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Saturday
Apr092016

Your Genocide Guide

Producer: Tik Root | National Geographic | Film by: Juan Herrero 

As the head guide at the Kigali Genocide Memorial in Rwanda, Serge Rwigamba leads heads of state and VIPs such as Angelina Jolie through his country’s deeply painful past. The task is also very personal: He lost his father and countless other family members in the 1994 genocide. The role, he says, is therapeutic, a way of understanding his trauma. Like any job though, it comes with its quirks, characters, and challenges.

Wednesday
Mar092016

God's People Don't Deserve This



Tik Root | Newsweek | Photos: Juan Herrero

John Muir was a fervent believer. Not just in science or conservation or the National Park Service, which he championed. The founder of the Sierra Club and father of American environmentalism also believed in God. “The forests of America, however slighted by man, must have been a great delight to God,” Muir wrote in his 1897 essay “The American Forests.” “[For centuries] God has cared for these trees, saved them from drought, disease, avalanches, and a thousand straining, leveling tempests and floods; but he cannot save them from fools.”  

This sort of religious language was “very much present in early conservation movements,” says Evan Berry, an associate professor at American University and author of Devoted to Nature: The Religious Roots of American Environmentalism. George Bird Grinnell, founder of the Audubon Society, also invoked faith, and many of the environmentalist leaders in the late 19th and early 20th century were Congregationalists, a traditional Protestant sect, says Berry.

But then God abandoned the forest.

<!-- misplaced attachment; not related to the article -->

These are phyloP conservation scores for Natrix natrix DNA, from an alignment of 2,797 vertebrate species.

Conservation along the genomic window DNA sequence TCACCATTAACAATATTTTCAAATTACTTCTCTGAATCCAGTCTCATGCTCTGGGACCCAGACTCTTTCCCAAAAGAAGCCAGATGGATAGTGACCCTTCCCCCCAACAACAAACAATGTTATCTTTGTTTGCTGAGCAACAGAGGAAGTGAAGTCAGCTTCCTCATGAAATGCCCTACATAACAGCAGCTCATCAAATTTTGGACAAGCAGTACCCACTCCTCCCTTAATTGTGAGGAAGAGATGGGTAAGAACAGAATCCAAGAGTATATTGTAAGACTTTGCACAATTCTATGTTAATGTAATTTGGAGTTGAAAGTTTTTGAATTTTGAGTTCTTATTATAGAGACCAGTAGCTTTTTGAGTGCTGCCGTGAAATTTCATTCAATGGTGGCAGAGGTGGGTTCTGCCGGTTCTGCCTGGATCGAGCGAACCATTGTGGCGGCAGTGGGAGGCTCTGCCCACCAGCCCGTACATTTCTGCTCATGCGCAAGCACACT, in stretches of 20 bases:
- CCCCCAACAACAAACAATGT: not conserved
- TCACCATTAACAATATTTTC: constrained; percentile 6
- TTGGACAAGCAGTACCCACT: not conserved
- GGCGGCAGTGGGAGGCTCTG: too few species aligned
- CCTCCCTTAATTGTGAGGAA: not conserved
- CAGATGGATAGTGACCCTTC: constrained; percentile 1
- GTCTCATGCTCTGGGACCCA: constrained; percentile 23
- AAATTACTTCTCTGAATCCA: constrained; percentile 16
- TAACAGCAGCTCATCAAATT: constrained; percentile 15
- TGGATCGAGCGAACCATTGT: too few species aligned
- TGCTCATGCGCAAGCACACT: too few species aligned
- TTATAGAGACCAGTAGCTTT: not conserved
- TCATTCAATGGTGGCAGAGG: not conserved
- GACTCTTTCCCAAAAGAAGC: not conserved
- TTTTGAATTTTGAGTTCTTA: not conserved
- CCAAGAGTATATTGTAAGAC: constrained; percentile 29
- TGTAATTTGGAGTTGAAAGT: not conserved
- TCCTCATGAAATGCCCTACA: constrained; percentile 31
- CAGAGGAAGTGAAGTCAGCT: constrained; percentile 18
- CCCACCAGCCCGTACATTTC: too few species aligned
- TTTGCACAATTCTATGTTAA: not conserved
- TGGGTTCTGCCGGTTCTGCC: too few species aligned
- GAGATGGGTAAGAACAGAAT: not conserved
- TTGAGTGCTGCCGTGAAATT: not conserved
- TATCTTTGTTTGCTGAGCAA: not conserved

CONTINUE READING AT NEWSWEEK (ONLINE AND IN PRINT)...

Sunday
Nov292015

Nascar Says Goodbye to Jeff Gordon—and the Golden Era He Created

Text: Tik Root | The New Yorker | Video: Juan Herrero, Tik Root

With two laps to go at Martinsville, drivers were racing not only each other but a sinking Virginia sun. If the light left, the race would end early. Screaming through the corners of the half-mile-long track, brake temperatures climbed well past the thousand-degree mark, and the rotors began to glow. Jeff Gordon led the way, and the crowd was on its feet. The early-November race was Gordon’s last at Martinsville Speedway, and another milestone in his twenty-third and final season on the Nascar circuit. While farewell tributes had been abundant throughout the year, wins had not: in thirty-two starts, he’d yet to be victorious. Each time he came up short, his shot at an elusive fifth championship grew more distant and his send-off more bittersweet.

CONTINUE READING AT THE NEW YORKER...

Monday
Jun232014

Polio vaccine effort in Syria reaches 1.4 million children as volunteers brave violence

Tik Root | The Washington Post | Photo: Hosam Katan/Reuters

Despite grave danger, a campaign to combat the spread of polio in rebel-held Syria has been surprisingly successful, with volunteers inoculating about 1.4 million children since the beginning of the year.

The reemergence of polio in Syria in October alarmed health organizations, which feared that factors such as tainted water, dysfunctional sanitation systems and a mobile population could contribute to a broader, region-wide epidemic.

In response, a coalition of nonprofit organizations quickly recruited and deployed thousands of volunteers in the country’s embattled north, where they won the cooperation of rebel fighters and braved shelling and airstrikes to administer the vaccine to children under age 5. Four volunteers have been killed in the process, but there has not been a confirmed case of polio in Syria in nearly five months.

CONTINUE READING AT WASHINGTON POST...  

Friday
Feb282014

Al-Qaida Destroyed Our Family

Tik Root | Slate and Roads & Kingdoms | Khaled Abdullah Ali Al Mahdi/Reuters

SANA’A, Yemen—On the morning of Aug. 30, 2013, in the Yemeni capital of Sana’a, Khaled al-Dhahab’s phone rang. The villager on the other end relayed the news Khaled had long dreaded: His brother, Qaid, was dead.

Hours earlier, Qaid al-Dhahab had been returning from a wedding celebration to his home near the rural city of Rada’a, roughly 160 miles southeast of Sana’a, when a torrent of missiles flew from the sky, turning the car in which he rode into a smoldering heap. Qaid, who by most accounts was a rising leader in al-Qaida in the Arabian Peninsula (AQAP)—considered the most active and dangerous branch of the global terrorist network—had been a target in a suspected U.S. drone strike.

Khaled was not vengeful—he said Qaid had “chosen his path.” He was, however, upset—distressed that his once-proud family keeps finding itself mixed up in al-Qaida and the West’s so-called war on terror.

CONTINUE READING AT ROADS & KINGDOMS OR SLATE